Minneapolis, MN

Local chef hopes to make change with upcoming pasta restaurant

Elizabeth Spadaccini

MINNEAPOLIS, MN – Joshua Hedquist doesn't have a sad pandemic story to tell.

Instead, he’s emerging from the pandemic with ideas for reform in the restaurant industry.

The near shutdown of the industry due to the pandemic allowed Hedquist to identify patterns of racism and sexism in the restaurant world, something he said has allowed him to work toward change.

“Now I get to hire convicted felons, immigrants…” said Hedquist.

His restaurant, Joey Meatballs, is where he's employing the disenfranchised groups, in hopes of helping reform the industry. Set to open in two locations later this summer – The Market at Malcolm Yard and Keg And Case West 7th Market – the fast casual pasta place is staffed by a number of ex-cons and people of color.

One of Joey Meatballs upcoming locations, The Market at Malcom YardsElizabeth Spadaccini

“I want to hire people and develop them. Mentor convicted felons that want to be business owners.” said Hedquist.

Hedquist is an former felon himself, and has worked in restaurants all his life. He’s held a number of food service positions, including Executive Chef at two other Minneapolis restaurants, but started out over two decades ago as a dishwasher. Having spent time working in and managing a number of restaurants, he’s witnessed firsthand what he describes as the lack of the opportunities to grow in any given position, something that he sees ingrained in the industry.

“If you’re a good cook – stay a cook,” Hedquist said, describing the attitude of restaurant owners. “‘Do you want to be the boss?’ That was never said to me, ever.”

With Joey Meatballs, he’s seeking to break that cycle. The idea for the restaurant first formed five years ago, but Hedquist didn’t begin to make headway until 2019. In the last year, things took off and became a reality.

His work as Chairman of the Board at The Redemption Project, an organization that seeks to assist incarcerated individuals specifically with second chance hiring, has helped shape his goals and enact his plans for the restaurant.

Within ten years of release, recidivism rates range from 68 to 83 percent, according to the Bureau of Justice Statistics. The Redemption Project cites one of the reasons for those high percentages as the inability for a released individual to find and keep a job, and to help fix that, the Redemption Project team communicates with individuals while they’re preparing for re-entry, helping setup steady employment upon release. Support for employment upon release even comes from the Minnesota Department of Corrections.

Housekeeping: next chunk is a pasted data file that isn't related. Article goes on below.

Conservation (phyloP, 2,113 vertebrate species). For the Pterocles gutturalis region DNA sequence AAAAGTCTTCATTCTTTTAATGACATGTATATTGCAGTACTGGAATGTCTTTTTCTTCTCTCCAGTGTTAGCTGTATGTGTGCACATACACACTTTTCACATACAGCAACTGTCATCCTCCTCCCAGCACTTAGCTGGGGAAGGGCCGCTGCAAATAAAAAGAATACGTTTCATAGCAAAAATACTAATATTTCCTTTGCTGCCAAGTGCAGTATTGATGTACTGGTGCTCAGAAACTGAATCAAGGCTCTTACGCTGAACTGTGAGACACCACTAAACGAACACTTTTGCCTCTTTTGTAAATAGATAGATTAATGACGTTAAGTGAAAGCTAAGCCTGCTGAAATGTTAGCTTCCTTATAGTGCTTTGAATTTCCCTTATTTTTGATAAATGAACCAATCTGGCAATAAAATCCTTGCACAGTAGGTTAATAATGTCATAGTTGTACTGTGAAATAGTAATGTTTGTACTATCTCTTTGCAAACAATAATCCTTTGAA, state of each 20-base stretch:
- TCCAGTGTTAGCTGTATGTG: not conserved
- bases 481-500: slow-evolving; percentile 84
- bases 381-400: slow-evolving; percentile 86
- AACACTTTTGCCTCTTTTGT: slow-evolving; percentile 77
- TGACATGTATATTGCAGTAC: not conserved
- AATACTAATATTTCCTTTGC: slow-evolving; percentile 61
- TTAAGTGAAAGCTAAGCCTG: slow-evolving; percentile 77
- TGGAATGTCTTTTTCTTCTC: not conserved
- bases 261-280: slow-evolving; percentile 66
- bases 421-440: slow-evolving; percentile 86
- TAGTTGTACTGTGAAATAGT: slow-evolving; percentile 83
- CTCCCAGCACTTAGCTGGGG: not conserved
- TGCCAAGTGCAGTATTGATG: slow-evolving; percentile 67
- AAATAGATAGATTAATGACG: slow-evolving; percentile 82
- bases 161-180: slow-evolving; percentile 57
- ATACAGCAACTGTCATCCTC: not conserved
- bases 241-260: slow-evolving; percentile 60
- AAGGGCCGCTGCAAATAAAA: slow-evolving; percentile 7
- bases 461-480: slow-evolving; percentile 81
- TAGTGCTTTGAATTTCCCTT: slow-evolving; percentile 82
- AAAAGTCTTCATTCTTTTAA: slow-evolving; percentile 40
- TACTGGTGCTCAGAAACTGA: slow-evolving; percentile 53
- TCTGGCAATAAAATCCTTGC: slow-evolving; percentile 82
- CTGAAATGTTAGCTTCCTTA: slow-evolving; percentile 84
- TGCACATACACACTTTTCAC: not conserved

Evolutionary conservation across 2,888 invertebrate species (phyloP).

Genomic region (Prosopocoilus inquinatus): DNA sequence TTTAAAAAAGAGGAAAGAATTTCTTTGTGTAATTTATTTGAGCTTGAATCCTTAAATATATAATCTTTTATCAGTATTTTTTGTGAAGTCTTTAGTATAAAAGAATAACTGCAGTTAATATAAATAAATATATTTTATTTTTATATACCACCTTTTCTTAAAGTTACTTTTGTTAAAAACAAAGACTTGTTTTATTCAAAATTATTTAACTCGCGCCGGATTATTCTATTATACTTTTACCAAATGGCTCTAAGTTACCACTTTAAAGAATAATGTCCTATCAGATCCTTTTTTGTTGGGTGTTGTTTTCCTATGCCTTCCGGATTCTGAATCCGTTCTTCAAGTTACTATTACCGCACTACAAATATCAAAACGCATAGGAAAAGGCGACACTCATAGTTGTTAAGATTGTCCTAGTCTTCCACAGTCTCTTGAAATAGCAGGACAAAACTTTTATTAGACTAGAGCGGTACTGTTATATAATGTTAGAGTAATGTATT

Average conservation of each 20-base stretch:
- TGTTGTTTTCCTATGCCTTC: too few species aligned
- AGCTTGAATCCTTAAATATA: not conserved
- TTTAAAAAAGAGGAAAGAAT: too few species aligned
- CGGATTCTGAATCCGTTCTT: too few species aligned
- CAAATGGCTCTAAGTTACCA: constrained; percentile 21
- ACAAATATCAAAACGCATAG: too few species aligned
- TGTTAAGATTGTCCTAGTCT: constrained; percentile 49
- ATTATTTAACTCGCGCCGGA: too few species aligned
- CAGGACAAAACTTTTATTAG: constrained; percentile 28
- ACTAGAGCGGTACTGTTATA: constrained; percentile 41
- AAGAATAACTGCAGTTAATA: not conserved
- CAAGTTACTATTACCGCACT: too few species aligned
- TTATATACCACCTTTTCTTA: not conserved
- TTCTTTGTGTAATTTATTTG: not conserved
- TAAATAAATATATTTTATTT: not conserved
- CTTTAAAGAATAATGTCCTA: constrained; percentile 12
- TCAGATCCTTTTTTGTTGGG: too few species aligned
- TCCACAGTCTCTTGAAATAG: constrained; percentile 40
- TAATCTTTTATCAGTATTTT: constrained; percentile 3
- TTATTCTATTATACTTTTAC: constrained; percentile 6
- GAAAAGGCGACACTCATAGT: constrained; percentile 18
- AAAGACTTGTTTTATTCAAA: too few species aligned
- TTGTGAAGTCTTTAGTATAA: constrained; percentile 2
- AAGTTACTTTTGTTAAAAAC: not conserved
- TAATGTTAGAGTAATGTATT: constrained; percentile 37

“Employment for the most part is an opportunity to build pro-social habits and structure one’s time outside of old ways of thinking, hanging out with old acquaintances, and frankly having time to commit new crimes.” said Bridget Letnes, the DOC’s Facilities Reentry Manager, “It can be very impactful if the employment/employer supports prosocial attitudes and values and supports the individual in being successful at building work skills.”

Hedquist is looking to do all of what Letnes mentioned, by making his restaurant, with employment that offers support and contributes to reducing recidivism, a long lasting reality.

To bring awareness to the restaurant, the Joey Meatballs team staged a number of pop-up events in late spring and early summer. As opening day approaches, enthusiasm, hope and future oriented thinking are what Hedquist is set on. While he doesn’t know specifics, he wants to open hundreds, if not thousands of Joey Meatballs locations, with the same goals at the center of each.

“There might be name changes, different business models, but there will be one idea behind it, mission-based programs behind it,” said Hedquist, “I want systemic change that will go past my lifetime.”

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I bounce between Madison, WI and Minneapolis, MN, and I'm partial to reporting on education, the arts and entertainment, but I'm open to pursuing any worthwhile story. I graduated from the University of Wisconsin-Madison in May of 2021, with a Bachelor of Arts in Journalism and Spanish, and currently work at UW's Communications department as their video intern!

Madison, WI

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